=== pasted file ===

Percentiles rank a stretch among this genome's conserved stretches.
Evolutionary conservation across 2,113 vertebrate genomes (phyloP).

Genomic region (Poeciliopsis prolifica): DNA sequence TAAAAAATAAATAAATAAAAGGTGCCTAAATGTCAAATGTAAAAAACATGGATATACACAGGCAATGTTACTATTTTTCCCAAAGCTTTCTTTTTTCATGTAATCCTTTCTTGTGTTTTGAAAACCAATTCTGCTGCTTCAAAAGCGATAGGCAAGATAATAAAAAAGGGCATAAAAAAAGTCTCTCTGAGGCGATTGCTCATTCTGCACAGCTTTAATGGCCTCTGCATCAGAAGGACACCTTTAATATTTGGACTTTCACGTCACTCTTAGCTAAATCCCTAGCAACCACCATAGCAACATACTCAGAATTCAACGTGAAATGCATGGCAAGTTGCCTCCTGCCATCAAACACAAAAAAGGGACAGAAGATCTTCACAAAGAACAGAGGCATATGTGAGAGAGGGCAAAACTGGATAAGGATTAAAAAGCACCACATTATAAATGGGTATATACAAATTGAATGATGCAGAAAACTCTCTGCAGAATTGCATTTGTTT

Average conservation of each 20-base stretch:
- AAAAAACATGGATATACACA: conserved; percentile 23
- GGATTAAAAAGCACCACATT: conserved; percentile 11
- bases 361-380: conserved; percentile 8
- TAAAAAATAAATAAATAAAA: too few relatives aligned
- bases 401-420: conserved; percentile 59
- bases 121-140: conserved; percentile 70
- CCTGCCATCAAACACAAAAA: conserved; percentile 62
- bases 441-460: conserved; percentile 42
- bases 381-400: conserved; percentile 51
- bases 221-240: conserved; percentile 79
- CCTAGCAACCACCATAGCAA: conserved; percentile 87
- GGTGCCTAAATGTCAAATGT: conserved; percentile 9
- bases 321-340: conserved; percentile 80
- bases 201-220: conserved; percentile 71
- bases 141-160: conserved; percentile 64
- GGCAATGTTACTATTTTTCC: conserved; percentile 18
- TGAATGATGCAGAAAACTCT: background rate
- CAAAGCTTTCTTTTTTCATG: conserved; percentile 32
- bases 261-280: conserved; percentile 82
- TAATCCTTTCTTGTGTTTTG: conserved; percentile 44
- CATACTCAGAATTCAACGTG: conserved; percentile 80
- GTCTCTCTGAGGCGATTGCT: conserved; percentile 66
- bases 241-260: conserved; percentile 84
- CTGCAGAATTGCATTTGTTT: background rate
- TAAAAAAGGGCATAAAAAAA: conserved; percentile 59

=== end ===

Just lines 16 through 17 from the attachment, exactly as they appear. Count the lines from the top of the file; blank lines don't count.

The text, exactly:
- GGTGCCTAAATGTCAAATGT: conserved; percentile 9
- bases 321-340: conserved; percentile 80